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Tag: Sen. Ted Stevens

Justice Department to Drop Case Against Convicted Ex-Sen. Ted Stevens

Ex-Sen. Ted Stevens

Ex-Sen. Ted Stevens

If ever there was a federal prosecution begging to be dismissed, this is it. The prosecution time and again screwed up and was admonished by the judge. Then came the big bomb: an FBI agent accused another agent on the case of misconduct. In the end, some questions linger: How could the prosecution have screwed up so badly? And will someone in the Justice Department get fired or demoted and will the FBI agent accused of wrongdoing face criminal charges?

By Nina Totenberg
National Public Radio
WASHINGTON — The Justice Department will drop all charges against former Sen. Ted Stevens of Alaska, NPR has learned.

A jury convicted Stevens last fall of seven counts of lying on his Senate disclosure form in order to conceal $250,000 in gifts from an oil industry executive and other friends.

Stevens was the longest-serving Republican in the Senate, however, he lost his bid for an eighth full term in office just days after he was convicted. Since then, charges of prosecutorial misconduct have delayed his sentencing and prompted defense motions for a new trial.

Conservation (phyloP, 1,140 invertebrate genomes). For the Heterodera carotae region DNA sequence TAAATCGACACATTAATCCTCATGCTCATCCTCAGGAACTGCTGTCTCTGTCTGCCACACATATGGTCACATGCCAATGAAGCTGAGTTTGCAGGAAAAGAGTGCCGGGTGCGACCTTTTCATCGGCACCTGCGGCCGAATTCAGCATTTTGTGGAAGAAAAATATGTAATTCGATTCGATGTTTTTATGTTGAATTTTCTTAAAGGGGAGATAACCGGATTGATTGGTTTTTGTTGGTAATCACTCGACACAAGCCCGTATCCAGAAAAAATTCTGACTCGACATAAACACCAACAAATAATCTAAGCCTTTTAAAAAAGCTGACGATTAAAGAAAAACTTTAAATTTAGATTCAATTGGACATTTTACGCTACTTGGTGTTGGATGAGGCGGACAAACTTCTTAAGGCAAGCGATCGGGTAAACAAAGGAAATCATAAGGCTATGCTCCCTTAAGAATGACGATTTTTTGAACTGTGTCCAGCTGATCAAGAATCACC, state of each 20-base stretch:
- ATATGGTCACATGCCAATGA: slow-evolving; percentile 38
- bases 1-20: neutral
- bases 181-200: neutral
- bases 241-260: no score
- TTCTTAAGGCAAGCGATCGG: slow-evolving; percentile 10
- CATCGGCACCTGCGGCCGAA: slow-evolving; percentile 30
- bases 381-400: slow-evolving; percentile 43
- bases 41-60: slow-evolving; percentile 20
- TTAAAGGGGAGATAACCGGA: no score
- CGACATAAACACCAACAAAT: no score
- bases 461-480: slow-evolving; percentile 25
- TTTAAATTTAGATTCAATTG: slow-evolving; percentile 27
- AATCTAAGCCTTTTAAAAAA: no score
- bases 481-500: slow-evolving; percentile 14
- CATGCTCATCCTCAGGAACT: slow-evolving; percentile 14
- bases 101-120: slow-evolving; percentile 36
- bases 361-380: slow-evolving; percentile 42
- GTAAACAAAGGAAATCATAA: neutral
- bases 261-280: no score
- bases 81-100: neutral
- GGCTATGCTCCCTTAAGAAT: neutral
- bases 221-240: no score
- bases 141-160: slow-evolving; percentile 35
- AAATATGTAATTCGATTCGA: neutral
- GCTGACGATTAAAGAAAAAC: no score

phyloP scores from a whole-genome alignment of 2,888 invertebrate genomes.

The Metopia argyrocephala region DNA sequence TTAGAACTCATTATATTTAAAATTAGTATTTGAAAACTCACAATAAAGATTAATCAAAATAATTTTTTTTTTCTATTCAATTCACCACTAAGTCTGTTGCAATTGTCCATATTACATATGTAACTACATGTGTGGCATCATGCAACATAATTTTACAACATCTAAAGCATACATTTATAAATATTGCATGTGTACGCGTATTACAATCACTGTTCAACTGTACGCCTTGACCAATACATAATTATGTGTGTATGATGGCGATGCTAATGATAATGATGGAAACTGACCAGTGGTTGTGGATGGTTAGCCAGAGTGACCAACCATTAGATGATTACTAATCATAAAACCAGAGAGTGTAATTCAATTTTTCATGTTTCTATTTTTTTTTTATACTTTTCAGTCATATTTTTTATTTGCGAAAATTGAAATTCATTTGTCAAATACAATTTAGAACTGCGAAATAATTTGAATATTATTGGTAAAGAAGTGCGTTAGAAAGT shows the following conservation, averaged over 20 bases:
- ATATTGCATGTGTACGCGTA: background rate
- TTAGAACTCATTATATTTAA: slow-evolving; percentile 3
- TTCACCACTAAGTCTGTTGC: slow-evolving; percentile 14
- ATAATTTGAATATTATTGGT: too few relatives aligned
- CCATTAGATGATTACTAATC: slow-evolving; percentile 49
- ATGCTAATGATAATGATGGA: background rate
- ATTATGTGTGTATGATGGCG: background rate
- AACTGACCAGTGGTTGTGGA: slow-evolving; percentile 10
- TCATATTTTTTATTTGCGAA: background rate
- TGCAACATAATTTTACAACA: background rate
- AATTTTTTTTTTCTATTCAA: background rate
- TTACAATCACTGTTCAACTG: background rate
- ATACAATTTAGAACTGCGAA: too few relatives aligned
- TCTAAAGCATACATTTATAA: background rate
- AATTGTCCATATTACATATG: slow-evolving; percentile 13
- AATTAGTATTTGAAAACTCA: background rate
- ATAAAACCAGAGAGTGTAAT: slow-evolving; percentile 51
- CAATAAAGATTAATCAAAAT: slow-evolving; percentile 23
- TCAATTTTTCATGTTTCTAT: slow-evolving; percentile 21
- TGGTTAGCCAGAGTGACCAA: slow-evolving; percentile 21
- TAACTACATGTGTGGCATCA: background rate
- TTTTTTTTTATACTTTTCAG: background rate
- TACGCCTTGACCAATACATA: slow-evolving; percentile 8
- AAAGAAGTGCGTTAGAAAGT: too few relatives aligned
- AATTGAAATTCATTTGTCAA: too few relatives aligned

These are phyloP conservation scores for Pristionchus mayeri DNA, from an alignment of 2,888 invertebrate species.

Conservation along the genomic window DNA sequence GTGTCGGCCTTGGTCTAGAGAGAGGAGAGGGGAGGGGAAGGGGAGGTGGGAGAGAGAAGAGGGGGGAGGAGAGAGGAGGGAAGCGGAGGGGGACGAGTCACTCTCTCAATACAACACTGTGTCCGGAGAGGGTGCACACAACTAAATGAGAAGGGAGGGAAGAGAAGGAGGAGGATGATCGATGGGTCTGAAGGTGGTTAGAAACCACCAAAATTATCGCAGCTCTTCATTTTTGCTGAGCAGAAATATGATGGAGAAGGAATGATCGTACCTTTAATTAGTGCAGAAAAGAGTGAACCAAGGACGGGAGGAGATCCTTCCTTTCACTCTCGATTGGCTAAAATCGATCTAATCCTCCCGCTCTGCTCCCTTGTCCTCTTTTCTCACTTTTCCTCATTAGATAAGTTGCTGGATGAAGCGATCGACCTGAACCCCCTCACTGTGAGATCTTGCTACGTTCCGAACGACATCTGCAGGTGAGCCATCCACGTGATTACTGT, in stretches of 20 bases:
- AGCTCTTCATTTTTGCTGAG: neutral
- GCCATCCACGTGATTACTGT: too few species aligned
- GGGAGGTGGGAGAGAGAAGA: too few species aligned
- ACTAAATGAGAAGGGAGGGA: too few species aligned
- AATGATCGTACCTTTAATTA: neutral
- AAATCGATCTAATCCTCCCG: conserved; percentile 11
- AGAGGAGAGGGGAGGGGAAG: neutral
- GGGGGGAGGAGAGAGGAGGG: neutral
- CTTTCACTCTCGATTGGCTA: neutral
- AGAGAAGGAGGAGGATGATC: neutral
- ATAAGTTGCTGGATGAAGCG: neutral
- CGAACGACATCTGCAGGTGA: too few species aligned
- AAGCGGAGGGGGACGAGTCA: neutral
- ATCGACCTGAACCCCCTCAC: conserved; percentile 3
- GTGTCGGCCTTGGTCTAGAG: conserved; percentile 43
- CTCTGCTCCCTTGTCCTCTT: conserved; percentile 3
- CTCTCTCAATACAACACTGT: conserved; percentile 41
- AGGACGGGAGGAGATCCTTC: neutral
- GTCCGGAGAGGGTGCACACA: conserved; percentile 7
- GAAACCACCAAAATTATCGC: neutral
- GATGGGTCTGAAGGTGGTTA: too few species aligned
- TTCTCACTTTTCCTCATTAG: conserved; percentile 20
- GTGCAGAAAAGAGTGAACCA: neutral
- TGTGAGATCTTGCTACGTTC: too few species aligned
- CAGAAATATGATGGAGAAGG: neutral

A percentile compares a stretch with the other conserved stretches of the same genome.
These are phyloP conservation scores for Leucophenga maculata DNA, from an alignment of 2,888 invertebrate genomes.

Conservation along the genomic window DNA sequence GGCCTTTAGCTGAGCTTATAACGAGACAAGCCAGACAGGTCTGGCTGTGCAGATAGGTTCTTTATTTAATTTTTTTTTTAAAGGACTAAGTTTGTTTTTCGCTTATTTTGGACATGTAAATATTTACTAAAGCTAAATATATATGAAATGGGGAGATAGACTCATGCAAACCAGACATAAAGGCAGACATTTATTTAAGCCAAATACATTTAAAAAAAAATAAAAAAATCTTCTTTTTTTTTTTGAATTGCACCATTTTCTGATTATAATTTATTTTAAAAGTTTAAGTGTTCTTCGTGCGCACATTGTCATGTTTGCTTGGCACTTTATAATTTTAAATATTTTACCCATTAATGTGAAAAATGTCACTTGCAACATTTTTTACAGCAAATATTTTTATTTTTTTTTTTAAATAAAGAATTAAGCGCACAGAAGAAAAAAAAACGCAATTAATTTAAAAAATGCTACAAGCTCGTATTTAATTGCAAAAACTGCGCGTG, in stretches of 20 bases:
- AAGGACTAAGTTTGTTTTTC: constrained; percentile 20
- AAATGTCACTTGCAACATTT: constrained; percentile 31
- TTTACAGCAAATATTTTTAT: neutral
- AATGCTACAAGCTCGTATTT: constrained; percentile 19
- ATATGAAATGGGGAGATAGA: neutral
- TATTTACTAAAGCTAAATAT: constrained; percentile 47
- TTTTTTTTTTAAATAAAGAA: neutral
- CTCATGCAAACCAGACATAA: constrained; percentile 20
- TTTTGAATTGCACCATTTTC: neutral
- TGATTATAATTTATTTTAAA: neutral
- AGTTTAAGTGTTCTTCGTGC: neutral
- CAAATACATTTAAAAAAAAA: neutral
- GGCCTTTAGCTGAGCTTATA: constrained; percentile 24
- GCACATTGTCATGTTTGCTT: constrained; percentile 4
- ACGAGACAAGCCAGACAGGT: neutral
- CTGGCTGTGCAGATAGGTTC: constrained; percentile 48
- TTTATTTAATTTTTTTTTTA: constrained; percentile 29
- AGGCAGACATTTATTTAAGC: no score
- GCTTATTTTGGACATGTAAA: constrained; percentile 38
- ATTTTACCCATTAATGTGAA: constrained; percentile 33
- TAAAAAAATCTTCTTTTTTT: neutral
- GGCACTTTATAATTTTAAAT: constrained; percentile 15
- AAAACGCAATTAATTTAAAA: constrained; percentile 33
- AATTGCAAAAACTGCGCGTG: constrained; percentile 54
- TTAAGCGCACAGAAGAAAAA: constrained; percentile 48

According to Justice Department officials, U.S. Attorney General Eric Holder has decided to drop the case against Stevens rather than continue to defend the conviction in the face of persistent problems stemming from the actions of prosecutors.

The judge in the Stevens case has repeatedly delayed sentencing and criticized trial prosecutors for what he’s called prosecutorial misconduct. At one point, prosecutors were held in contempt.

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The Latest Government Screw Up in Sen. Ted Stevens’ Case Involving FBI Whistleblower

Sen. Ted Stevens/campaign photo

Sen. Ted Stevens/campaign photo

It’s hard to recall a high-profile case in recent years where the government has been involved in so many missteps. Here’s the latest one in the Stevens’ case.


By RICHARD MAUER
Anchorage Daily News

Federal prosecutors have found a new reason to apologize over misleading information they’ve provided to the judge in former Sen. Ted Stevens’ trial, and this time Stevens’ lawyers are saying the government should be held in contempt.
In a letter to the judge dated Jan. 30 and made public Thursday, William Welch, head of the Justice Department’s Public Integrity Section, said he erred when he said in January that government employees cited in an FBI agent’s complaint alleging improprieties by government officials “want their story to be made public.”
In fact, he wrote, not all of them gave their consent to having their names released Jan. 14 in a publicly filed copy of the eight-page complaint, though he didn’t identify which ones.
In the complaint, agent Chad Joy accused a fellow agent and prosecutors of violating FBI policy and fair-trial rules in the wide-ranging public corruption investigation in Alaska and in Stevens’ trial last year.
The new apology comes on top of a series of errors and misstatements made by prosecutors in connection with the complaint and other issues that arose during and after Stevens’ trial.
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Judge Changes Mind: Atty. Gen. Mukasey Won’t Have To Give Sworn Statement In Messy Stevens Case